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Article: Dendritic cells and oral transmission of prion diseases

TitleDendritic cells and oral transmission of prion diseases
Authors
KeywordsDendritic cells
Prion
TSE
Scrapie
Oral transmission
Issue Date2004
PublisherElsevier BV. The Journal's web site is located at http://www.elsevier.com/locate/addr
Citation
Advanced Drug Delivery Reviews, 2004, v. 56 n. 6, p. 901-913 How to Cite?
AbstractAbstract Transmissible spongiform encephalopathies (scrapie, BSE, Kuru) develop as central nervous system (CNS) diseases after long incubation periods, and many of which may arise following the consumption of infected material. The infectious agent is thought to be a misfolded form (scrapie associated PrP (PrPSc)) of a normal host protein (cellular isoform of PrP (PrPC)), which is relatively resistant to proteolytic degradation and which serves as a template, directing host prion protein (PrP) to accumulate in the misfolded form. Animal experiments have shown that CNS disease is preceded by a period in which the agent accumulates in secondary lymphoid organs (Peyer's patches (PP), lymph nodes, spleen), particularly follicular dendritic cells (FDCs) in the B cell areas of these organs. How the agent is transmitted from the intestinal lumen to the FDCs is largely unknown. Dendritic cells (DCs, cells quite distinct from FDCs) are cells that are specialised to acquire antigens from peripheral tissues and to transport them to secondary lymphoid organs for presentation to T and B lymphocytes. We have shown that DCs can acquire PrPSc from the intestinal lumen and deliver it to mesenteric lymph nodes. In this review we discuss the different stages involved in the migration of PrPSc from the intestine to FDCs and consider the different stages and barriers involved in this process. We conclude that transport of the causative agent, using PrPSc as a biomarker, from the intestine to FDCs is a very inefficient process, which may help to account for the apparent low frequency of individuals who have consumed infected material that go on to develop clinical disease.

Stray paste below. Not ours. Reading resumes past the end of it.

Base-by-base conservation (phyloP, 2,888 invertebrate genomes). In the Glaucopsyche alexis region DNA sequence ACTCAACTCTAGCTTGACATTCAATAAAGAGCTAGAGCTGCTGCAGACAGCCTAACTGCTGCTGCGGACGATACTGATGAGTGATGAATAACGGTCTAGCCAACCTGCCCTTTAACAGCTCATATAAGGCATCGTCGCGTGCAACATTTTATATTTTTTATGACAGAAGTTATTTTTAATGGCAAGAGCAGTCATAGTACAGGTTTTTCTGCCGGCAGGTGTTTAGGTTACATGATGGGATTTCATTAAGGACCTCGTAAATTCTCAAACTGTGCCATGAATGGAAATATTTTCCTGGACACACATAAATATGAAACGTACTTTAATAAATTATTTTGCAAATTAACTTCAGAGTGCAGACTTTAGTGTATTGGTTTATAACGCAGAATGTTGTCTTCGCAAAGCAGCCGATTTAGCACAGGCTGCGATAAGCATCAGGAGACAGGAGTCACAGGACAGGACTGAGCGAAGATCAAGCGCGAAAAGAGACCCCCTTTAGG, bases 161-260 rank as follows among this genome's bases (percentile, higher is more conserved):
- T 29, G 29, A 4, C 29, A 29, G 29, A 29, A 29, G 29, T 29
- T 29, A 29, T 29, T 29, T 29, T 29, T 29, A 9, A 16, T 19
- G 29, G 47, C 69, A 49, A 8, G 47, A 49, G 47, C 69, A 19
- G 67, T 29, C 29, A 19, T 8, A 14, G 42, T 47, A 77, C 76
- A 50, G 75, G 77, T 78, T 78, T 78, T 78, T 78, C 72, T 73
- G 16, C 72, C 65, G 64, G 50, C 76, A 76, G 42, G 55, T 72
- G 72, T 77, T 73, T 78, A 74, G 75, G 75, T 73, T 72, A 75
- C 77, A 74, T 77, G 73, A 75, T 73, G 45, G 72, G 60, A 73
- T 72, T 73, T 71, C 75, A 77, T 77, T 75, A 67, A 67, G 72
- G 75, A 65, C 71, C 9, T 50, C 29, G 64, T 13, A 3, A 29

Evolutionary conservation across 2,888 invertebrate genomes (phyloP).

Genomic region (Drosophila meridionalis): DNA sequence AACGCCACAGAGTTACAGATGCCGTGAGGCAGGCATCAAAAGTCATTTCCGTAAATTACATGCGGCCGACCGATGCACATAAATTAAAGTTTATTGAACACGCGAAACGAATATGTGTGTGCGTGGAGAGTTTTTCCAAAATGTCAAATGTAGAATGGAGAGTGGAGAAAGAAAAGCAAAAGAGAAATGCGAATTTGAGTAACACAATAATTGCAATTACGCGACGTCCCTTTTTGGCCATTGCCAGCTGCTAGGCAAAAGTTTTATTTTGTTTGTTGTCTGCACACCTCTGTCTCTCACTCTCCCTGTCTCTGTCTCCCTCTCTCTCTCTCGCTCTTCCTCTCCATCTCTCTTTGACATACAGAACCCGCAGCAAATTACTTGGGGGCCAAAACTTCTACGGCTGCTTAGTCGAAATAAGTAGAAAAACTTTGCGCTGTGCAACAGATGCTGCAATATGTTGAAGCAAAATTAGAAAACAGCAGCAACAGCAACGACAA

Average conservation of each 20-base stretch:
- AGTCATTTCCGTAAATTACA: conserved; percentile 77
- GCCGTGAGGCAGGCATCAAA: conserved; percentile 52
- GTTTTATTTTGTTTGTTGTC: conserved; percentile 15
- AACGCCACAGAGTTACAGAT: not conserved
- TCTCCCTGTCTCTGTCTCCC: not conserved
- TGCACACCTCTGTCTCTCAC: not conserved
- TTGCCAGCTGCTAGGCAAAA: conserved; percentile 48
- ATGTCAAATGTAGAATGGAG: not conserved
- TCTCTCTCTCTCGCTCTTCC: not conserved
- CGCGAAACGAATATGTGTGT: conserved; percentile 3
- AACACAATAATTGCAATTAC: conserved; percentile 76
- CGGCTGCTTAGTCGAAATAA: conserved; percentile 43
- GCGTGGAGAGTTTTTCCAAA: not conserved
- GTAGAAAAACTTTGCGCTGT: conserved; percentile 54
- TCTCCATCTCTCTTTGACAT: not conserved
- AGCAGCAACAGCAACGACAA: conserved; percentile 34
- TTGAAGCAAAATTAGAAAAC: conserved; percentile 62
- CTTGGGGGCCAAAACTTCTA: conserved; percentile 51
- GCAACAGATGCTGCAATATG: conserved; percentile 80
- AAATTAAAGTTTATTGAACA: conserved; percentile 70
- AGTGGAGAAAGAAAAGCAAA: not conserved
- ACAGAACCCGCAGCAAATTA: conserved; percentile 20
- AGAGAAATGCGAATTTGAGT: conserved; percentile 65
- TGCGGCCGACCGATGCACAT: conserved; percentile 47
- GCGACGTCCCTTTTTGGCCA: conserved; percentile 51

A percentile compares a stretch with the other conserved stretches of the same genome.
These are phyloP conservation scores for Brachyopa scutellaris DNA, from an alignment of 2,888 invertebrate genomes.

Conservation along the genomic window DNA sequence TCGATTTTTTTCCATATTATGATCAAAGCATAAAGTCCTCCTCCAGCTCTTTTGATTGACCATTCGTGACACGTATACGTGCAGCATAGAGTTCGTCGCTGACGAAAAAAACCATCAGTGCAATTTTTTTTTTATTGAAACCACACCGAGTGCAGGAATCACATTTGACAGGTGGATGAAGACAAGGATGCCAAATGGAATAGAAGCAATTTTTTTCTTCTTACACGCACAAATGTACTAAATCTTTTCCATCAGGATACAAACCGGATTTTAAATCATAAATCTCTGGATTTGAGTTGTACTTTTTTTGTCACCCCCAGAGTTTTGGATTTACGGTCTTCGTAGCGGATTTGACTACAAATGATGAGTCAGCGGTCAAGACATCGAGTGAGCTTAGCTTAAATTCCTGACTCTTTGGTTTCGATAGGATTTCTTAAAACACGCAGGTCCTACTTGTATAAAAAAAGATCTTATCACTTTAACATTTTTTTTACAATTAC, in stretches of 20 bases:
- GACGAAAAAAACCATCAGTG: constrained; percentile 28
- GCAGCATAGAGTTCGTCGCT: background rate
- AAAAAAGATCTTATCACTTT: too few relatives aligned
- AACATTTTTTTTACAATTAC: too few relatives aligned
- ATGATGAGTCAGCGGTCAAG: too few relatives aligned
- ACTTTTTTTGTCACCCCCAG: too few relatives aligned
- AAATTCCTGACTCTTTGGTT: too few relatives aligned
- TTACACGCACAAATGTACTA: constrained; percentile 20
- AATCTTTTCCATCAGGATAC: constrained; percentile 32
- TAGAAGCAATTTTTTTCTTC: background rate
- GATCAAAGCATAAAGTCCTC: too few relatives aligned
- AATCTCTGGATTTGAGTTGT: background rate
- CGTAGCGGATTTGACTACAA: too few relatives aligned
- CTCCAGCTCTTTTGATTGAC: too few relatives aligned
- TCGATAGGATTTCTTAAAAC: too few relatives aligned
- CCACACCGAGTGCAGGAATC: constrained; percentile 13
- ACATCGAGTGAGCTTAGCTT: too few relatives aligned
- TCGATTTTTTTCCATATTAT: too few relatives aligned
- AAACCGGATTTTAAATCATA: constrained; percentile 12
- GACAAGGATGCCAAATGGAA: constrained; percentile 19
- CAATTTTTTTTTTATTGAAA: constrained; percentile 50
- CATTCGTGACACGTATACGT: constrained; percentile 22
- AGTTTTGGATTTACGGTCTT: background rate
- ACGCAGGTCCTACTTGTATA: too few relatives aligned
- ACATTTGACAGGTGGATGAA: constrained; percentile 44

Persistent Identifierhttp://hdl.handle.net/10722/48654
ISSN
2015 Impact Factor: 15.606
2015 SCImago Journal Rankings: 5.200
ISI Accession Number ID

 

DC FieldValueLanguage
dc.contributor.authorHuang, FPen_HK
dc.contributor.authorMacPherson, GGen_HK
dc.date.accessioned2008-05-22T04:20:20Z-
dc.date.available2008-05-22T04:20:20Z-
dc.date.issued2004en_HK
dc.identifier.citationAdvanced Drug Delivery Reviews, 2004, v. 56 n. 6, p. 901-913en_HK
dc.identifier.issn0169-409Xen_HK
dc.identifier.urihttp://hdl.handle.net/10722/48654-
dc.description.abstractAbstract Transmissible spongiform encephalopathies (scrapie, BSE, Kuru) develop as central nervous system (CNS) diseases after long incubation periods, and many of which may arise following the consumption of infected material. The infectious agent is thought to be a misfolded form (scrapie associated PrP (PrPSc)) of a normal host protein (cellular isoform of PrP (PrPC)), which is relatively resistant to proteolytic degradation and which serves as a template, directing host prion protein (PrP) to accumulate in the misfolded form. Animal experiments have shown that CNS disease is preceded by a period in which the agent accumulates in secondary lymphoid organs (Peyer's patches (PP), lymph nodes, spleen), particularly follicular dendritic cells (FDCs) in the B cell areas of these organs. How the agent is transmitted from the intestinal lumen to the FDCs is largely unknown. Dendritic cells (DCs, cells quite distinct from FDCs) are cells that are specialised to acquire antigens from peripheral tissues and to transport them to secondary lymphoid organs for presentation to T and B lymphocytes. We have shown that DCs can acquire PrPSc from the intestinal lumen and deliver it to mesenteric lymph nodes. In this review we discuss the different stages involved in the migration of PrPSc from the intestine to FDCs and consider the different stages and barriers involved in this process. We conclude that transport of the causative agent, using PrPSc as a biomarker, from the intestine to FDCs is a very inefficient process, which may help to account for the apparent low frequency of individuals who have consumed infected material that go on to develop clinical disease.en_HK
dc.format.extent425393 bytes-
dc.format.extent657705 bytes-
dc.format.mimetypeapplication/pdf-
dc.format.mimetypeapplication/pdf-
dc.languageengen_HK
dc.publisherElsevier BV. The Journal's web site is located at http://www.elsevier.com/locate/addren_HK
dc.rightsAdvanced Drug Delivery Reviews. Copyright © Elsevier BV.en_HK
dc.rightsCreative Commons: Attribution 3.0 Hong Kong License-
dc.subjectDendritic cellsen_HK
dc.subjectPrionen_HK
dc.subjectTSEen_HK
dc.subjectScrapieen_HK
dc.subjectOral transmissionen_HK
dc.titleDendritic cells and oral transmission of prion diseasesen_HK
dc.typeArticleen_HK
dc.identifier.openurlhttp://library.hku.hk:4550/resserv?sid=HKU:IR&issn=0169-409X&volume=56&issue=6&spage=901&epage=913 &date=2004&atitle=Dendritic+cells+and+oral+transmission+of+prion+diseasesen_HK
dc.identifier.emailHuang, FP: fphuang@hkucc.hku.hken_HK
dc.description.naturepostprinten_HK
dc.identifier.doi10.1016/j.addr.2003.09.006en_HK
dc.identifier.pmid15063597en_HK
dc.identifier.scopuseid_2-s2.0-1942504192-
dc.identifier.hkuros86120-
dc.identifier.isiWOS:000221131300013-

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